From time to time, we stopped. Anh-Huong invited the bell, and we breathed together before beginning our steps again. When we reached the Mall, we formed a circle and practiced sitting meditation. The crowd around us was noisy, but our circle was peaceful, concentrated, and quiet. After mindfully eating our lunch, we stood to make a large circle that became even larger as the crowd joined in. Our banner was slowly carried around the perimeter. To our surprise, members of the crowd joined, one by one, walking into the center of our circle with their own banners. We stood quietly holding their need for a safe space to be seen and heard.

By this time, it was apparent that there would be no actual marching. The crowd overwhelmed the space, and every street was blocked. We were encouraged to move in the direction of the White House. It was not easy, as movement was constrained by security barriers from the Inauguration. For a fleeting moment, the awareness that it would take only one person to panic and cause a stampede was deeply frightening, yet the noisy crowd remained joyful and supportive. By stepping and breathing as a Sangha, we were able to continue to hold any emotion that arose and maintain our concentration during the more chaotic moments.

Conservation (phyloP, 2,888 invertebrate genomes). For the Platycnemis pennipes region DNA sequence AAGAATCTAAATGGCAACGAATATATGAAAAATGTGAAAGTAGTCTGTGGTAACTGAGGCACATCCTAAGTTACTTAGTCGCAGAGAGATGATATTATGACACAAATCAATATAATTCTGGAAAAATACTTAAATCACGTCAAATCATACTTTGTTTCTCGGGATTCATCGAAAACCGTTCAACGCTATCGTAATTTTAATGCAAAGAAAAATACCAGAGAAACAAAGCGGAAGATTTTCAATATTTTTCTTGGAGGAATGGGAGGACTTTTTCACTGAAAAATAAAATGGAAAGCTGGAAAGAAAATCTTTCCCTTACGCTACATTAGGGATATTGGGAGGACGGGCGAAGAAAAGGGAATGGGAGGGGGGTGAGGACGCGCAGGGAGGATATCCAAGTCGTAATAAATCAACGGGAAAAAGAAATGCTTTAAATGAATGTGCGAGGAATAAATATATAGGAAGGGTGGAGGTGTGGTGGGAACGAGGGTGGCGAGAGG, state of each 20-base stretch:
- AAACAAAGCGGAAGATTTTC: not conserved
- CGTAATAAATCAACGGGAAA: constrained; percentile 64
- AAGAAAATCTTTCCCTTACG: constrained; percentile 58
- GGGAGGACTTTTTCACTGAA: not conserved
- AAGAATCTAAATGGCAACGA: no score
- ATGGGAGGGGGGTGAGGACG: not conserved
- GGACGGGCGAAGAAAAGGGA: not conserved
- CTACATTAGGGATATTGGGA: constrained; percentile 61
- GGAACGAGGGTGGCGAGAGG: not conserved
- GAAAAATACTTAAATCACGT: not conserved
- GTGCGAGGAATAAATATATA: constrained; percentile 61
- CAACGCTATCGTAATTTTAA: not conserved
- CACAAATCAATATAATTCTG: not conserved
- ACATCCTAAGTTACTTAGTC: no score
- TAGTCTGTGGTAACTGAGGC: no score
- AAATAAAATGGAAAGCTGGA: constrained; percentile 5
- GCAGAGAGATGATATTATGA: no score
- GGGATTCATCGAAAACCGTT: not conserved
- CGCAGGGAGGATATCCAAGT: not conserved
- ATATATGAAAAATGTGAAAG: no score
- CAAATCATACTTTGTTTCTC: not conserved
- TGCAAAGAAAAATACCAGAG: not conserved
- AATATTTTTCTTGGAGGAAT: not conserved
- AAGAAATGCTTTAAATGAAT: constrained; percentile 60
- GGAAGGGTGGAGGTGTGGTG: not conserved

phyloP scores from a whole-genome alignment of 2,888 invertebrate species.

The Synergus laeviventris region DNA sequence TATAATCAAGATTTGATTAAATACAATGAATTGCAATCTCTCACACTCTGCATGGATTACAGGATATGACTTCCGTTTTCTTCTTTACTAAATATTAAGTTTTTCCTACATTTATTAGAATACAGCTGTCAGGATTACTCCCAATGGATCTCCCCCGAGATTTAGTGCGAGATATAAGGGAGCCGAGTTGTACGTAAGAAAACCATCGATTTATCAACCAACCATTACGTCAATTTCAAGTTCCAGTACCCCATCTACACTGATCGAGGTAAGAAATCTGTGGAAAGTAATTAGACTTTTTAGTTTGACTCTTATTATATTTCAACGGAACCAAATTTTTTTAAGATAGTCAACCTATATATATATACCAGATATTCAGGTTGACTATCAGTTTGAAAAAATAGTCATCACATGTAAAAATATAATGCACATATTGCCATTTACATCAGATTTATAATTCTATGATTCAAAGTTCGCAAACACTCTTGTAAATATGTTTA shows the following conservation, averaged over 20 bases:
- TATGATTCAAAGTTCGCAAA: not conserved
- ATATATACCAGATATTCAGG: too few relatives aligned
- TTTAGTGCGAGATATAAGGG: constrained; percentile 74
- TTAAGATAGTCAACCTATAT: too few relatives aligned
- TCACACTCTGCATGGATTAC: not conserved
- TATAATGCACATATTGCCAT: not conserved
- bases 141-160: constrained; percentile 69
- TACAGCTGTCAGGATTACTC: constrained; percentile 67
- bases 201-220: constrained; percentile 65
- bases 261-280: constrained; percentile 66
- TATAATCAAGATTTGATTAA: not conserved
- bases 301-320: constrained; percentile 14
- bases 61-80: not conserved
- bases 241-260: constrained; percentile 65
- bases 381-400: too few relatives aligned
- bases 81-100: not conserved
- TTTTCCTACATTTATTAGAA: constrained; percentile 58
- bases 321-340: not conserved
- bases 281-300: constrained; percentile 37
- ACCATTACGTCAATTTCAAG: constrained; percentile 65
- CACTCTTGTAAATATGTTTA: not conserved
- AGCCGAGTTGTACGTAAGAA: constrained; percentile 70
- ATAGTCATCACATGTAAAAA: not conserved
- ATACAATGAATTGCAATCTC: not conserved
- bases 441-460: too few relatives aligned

We ended our walk by forming another circle, singing, and practicing silent hugging meditation. For all who participated, it was a profound lesson in taking refuge in the Three Jewels. Together we began the process of transforming the suffering in our own hearts, and we offered our practice to our Mother Earth and all who depend on her. As we made our way home, tired and suddenly foot-weary, we were filled with gratitude for the strength and depth of this beautiful practice.

Please see this slideshow of the Mindfulness Sanghas at the Women’s March.

Jill McKay (Rooted Pine of the Source) and Carrie Grabo (Joyful Abiding of the Source) practice with the Mindfulness Practice Center of Fairfax in Northern Virginia.

Dharma Sharing

Producing a Moment of Happiness
By Nomi Green

 

“As activists we want to do something to help the world to suffer less. But we know that when we're not peaceful, when we don't have enough compassion in us, we can't do much to help the world.... Peace, love, and happiness must always begin here, with ourselves. There is suffering, fear, and anger inside of us, and when we take care of it, we are taking care of the world."

Thich Nhat Hanh

 

One could ask, “How is it possible to feel happy in a time like the one we are living in now, with catastrophic climate change, racial injustice, xenophobia, transphobia, and so many other needs calling for our attention?” I lived many years looking at the world in this way, feeling I could never do enough and feeling guilty for my good conditions. During Q-and-A at retreats, I have heard Thay asked questions such as this many times. It really is a burning question for those who care deeply about all beings.

Hearing the answer, as in the above quote, however, is not the same thing as realizing how to practice with these teachings in our daily lives. As Thay will also say, “This is not a declaration, it is a realization."